Are Dorms Really the Best Place for Guns?

Editor’s Note: This article previously appeared in a different format as part of The Atlantic’s Notes section, retired in 2021.

Not so much, says reader Jared LeBrun:

You asked what gun control advocates should propose to lower rates of suicides by firearms nationally, and for that I don’t have a clear answer. But perhaps a sensible start would be to ensure firearms are not allowed on campus, especially in dorms.

I’m a college student here at the University of Texas at Austin. The school has been the center of Texas’ recent firearm’s law that will allow concealed carry in most buildings across campus, with numerous planned protests and counter-protests. Our attorney general, Ken Paxton, among others, has called for guns to be allowed into college dormitories.

However, the topic of suicide seems to be entirely missing from this debate.

In an era where suicide prevention is such an important goal for universities, I fail to understand why the Texas legislature would allow one of the most successful and prevalent methods of suicide to be allowed on campus. At UT, therapy dogs are brought into dorms to de-stress during finals; care packages are delivered for free to study groups in the library, and suicide prevention hotlines are posted in nearly every hallway billboard. I fear that allowing guns will undo all this work.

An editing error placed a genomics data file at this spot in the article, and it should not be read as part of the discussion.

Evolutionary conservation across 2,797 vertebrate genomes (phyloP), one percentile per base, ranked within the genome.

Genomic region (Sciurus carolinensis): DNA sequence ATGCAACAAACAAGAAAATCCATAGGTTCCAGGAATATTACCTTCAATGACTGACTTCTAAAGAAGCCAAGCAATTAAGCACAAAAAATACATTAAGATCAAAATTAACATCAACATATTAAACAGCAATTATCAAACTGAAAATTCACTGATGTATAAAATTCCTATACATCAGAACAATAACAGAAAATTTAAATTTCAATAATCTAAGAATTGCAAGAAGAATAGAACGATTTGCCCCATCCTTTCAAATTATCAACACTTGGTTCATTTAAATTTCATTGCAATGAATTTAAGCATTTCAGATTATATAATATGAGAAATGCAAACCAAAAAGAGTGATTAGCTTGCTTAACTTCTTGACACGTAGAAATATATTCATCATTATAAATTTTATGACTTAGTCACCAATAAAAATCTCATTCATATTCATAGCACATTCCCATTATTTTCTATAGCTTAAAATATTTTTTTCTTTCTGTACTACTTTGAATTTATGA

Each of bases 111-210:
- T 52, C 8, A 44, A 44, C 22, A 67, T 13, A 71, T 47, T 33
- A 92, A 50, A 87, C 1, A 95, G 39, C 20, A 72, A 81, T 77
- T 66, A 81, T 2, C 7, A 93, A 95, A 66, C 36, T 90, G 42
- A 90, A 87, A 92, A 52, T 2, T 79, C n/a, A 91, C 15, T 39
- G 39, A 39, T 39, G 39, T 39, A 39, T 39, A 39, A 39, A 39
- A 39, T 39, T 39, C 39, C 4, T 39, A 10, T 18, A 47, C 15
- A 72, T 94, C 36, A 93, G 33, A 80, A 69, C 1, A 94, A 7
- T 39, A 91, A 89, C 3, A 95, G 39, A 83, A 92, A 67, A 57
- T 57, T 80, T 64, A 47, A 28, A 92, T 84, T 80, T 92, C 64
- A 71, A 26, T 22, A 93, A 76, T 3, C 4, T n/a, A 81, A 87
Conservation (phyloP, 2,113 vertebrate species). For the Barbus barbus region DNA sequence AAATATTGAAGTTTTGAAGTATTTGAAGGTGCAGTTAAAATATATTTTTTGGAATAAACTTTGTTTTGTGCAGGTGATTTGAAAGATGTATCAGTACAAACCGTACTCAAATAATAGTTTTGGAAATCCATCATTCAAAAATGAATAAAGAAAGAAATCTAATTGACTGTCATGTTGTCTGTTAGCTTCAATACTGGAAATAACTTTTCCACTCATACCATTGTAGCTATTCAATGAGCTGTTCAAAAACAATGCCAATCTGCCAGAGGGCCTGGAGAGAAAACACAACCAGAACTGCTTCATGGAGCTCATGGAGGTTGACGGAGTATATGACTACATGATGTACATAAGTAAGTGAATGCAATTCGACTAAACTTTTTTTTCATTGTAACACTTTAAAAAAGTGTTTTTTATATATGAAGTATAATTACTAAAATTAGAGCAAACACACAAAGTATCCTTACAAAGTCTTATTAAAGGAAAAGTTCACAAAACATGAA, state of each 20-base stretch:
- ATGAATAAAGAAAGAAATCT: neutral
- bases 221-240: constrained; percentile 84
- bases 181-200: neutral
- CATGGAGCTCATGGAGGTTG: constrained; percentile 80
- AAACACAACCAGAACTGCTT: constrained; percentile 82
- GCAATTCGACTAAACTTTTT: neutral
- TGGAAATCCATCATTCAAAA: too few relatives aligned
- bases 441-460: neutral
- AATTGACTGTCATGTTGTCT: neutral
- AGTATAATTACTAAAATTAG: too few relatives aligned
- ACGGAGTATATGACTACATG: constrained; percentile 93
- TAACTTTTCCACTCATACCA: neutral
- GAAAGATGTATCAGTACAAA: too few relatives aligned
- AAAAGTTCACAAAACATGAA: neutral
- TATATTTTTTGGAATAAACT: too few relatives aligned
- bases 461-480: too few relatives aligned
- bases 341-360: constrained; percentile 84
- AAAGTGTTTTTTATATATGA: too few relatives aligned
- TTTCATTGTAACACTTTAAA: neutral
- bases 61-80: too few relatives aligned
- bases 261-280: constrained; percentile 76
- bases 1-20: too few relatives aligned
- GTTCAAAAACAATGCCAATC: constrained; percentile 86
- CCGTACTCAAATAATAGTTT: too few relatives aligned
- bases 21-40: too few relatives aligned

It is too easy to envision a scenario where a stressed-out college student is tired of relentless studying, or has received a poor grade on his final, and decides to take his life with the ease of reaching into his drawer.

Firearms are a uniquely dangerous method of committing suicide for college students. Besides their far higher rate of efficacy than most methods of suicide, guns can be accessed by others as well. A gun owner can and should put his firearm in a safe, but that is not a part of the legislation. Thus the risk of suicide can expand from the owner to those in the dorms around him or her, especially the owner’s roommate. Guns also present a much quicker method of suicide that requires less deliberation, which is particularly dangerous in an environment where suicides happen most around finals—a short-term but high-stress event.

Gun massacres do seem to happen relatively frequently on college campuses, but I cannot recall one that has actually happened inside of a dorm itself, especially considering that most are locked to non-residents, each door can be locked individually, and the proximity of police officers. The incredibly small risk of dying in a mass shooting surely outweighs the far higher risk of suicides on campus.

Update from a reader in a different state:

Your reader in Austin stated, “I fail to understand why the legislature would allow one of the most successful and and prevalent methods of suicide to be available on campus.”  I could be wrong, but I think the explanation is simple: Those legislators are beholden to one of the most powerful lobbies in the U.S., the NRA. 

In my state of Kansas, we also have a concealed carry law, which for now allows college campuses to ban guns. That exemption expires in about a year and then guns will be on campus. University leaders oppose this. Just about every leadership group of campus faculty is opposed to this and has petitioned the legislature to that effect. And as near as I can tell, it doesn’t matter.